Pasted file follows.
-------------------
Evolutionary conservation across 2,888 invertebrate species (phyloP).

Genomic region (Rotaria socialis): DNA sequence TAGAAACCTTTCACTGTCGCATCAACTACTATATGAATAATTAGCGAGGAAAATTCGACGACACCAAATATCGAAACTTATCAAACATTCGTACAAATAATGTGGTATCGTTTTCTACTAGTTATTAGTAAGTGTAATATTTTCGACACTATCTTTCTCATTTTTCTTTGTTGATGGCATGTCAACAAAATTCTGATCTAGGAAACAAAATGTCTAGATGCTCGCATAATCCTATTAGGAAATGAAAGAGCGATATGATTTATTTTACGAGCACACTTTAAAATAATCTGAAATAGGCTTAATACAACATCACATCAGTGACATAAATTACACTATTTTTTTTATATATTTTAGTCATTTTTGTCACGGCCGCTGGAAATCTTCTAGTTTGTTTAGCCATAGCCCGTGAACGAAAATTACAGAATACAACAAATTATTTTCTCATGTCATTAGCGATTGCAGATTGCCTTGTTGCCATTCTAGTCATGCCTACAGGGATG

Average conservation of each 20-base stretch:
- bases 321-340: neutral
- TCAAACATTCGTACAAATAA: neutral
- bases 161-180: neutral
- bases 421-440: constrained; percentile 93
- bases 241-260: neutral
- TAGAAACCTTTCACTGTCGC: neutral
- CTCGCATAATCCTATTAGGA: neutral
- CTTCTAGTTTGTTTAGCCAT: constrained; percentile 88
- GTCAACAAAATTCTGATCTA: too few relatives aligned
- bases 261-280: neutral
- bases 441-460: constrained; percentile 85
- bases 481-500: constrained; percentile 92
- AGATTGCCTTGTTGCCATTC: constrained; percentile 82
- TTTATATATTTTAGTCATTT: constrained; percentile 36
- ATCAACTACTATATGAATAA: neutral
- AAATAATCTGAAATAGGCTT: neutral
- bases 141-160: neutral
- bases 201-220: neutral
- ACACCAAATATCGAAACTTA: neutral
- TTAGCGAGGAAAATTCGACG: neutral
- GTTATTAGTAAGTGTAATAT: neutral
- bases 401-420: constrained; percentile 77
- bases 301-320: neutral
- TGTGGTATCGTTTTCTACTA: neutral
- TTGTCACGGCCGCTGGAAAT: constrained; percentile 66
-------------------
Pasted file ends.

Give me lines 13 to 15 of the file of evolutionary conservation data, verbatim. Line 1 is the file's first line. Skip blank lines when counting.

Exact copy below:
- bases 261-280: neutral
- bases 441-460: constrained; percentile 85
- bases 481-500: constrained; percentile 92